Cell Ranger7.1, printed on 02/20/2024
BEAM (Barcode Enabled Antigen Mapping) is an antigen screening workflow that empowers the rapid discovery of antigen-specific B and T cells. In the Cell Ranger pipeline, BEAM libraries are called Antigen Capture libraries. Libraries processed using the BEAM-Ab workflow are called BCR Antigen Capture, whereas those prepared using the BEAM-T workflow are called TCR Antigen Capture.
Antigen specificity refers to the binding propensity of an antigen of interest relative to its control. If an Antigen Capture library is included in your analysis, Cell Ranger calculates an antigen specificity per barcode, as described in the Antigen Algorithms page.
The list of all known barcode sequences that have been included in the assay kit and are available during library preparation (learn more here).
BEAM-Ab (Barcode Enabled Antigen Mapping for B cells) is an antigen screening workflow that empowers the rapid discovery of antigen-specific B cells.
BEAM-T (Barcode Enabled Antigen Mapping for T cells) is an antigen screening workflow that empowers the rapid discovery of antigen-specific T cells.
The BEAM conjugate is the core BEAM reagent. The BEAM assay kit comes with 16 BEAM conjugates, each composed of streptavidin, a fluorophore molecule (Phycoerythrin, PE), and a Feature Barcode oligonucleotide.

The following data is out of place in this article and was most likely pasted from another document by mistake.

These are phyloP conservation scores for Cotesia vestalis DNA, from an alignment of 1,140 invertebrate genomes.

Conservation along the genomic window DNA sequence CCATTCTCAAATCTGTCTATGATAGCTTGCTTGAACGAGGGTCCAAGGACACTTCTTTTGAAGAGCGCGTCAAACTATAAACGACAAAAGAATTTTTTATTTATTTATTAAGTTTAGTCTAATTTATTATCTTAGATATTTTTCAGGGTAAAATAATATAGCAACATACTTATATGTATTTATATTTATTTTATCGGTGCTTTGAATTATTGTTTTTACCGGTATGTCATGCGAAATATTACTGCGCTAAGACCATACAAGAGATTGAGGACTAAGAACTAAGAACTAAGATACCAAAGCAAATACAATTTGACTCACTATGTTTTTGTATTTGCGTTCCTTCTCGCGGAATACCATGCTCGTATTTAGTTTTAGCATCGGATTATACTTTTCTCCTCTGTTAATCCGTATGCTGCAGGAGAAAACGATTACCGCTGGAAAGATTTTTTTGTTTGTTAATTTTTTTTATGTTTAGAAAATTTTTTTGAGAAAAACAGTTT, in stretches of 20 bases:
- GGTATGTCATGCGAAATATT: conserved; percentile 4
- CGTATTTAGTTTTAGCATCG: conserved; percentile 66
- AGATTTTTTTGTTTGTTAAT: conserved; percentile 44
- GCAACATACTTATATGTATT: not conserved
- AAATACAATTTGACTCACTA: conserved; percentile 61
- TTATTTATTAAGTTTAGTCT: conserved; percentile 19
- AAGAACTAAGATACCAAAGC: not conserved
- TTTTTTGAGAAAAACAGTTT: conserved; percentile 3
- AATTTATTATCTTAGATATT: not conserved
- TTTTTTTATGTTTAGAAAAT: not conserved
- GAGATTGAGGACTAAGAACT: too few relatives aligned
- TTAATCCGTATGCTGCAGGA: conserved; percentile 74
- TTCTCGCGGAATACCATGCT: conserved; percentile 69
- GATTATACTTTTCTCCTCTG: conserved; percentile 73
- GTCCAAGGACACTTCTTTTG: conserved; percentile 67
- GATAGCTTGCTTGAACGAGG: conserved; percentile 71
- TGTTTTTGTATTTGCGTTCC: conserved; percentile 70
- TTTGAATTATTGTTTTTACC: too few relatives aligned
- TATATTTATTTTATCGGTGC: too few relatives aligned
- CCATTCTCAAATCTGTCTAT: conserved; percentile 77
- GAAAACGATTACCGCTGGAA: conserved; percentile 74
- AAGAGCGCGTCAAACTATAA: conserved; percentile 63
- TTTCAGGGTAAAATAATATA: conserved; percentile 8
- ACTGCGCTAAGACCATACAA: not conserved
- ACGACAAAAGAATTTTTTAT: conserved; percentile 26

The three complementarity-determining regions are the portions of the amino acid sequence of a T or B cell receptor which are predicted to bind to an antigen. The nucleotide region encoding CDR3 spans the V(D)J junction, making it more diverse than that of the other CDRs. This serves as a useful way to identify unique chains. See here.
This is a known nucleotide sequence that serves as a unique identifier for a single GEM droplet. Each barcode usually contains reads from a single cell.
A peptide subunit of a T cell or B cell receptor. A typical B cell receptor (BCR or its secreted antibody version) is composed of two immunoglobulin (Ig) heavy chains and two Ig light chains. A typical T cell receptor (TCR) is composed of either two alpha chains and two beta chains or two gamma chains and two delta chains.
The production of T or B cell clonotypes.
A set of adaptive immune cells that are the clonal progeny of a fully recombined, unmutated common ancestor. T cell clonotypes are generally distinguished by the nucleotide sequence of the rearranged TCR, which does not undergo somatic hypermutation (SHM) in the majority of vertebrate species. B cell clonotypes are commonly divergent from each other at the nucleotide level, as described above. For this reason, B cell clonotypes also frequently contain multiple exact subclonotypes (see below).
A subset of cells within a clonotype that share identical immune receptor sequences at the nucleotide level, spanning the entirety of the V, D, and J genes and the V(D)J junction. Exact subclonotypes share the same V, D, J, and C gene annotations (e.g. cells that have identical V(D)J sequences but different C genes or isotypes are split into distinct exact subclonotypes).
The consensus sequence for a given clonotype chain is the sequence of that chain in the first exact subclonotype.
A contiguous sequence of bases produced by assembly.
A set of Cell Ranger outputs belonging to a set of single cells originating from the same GEM well.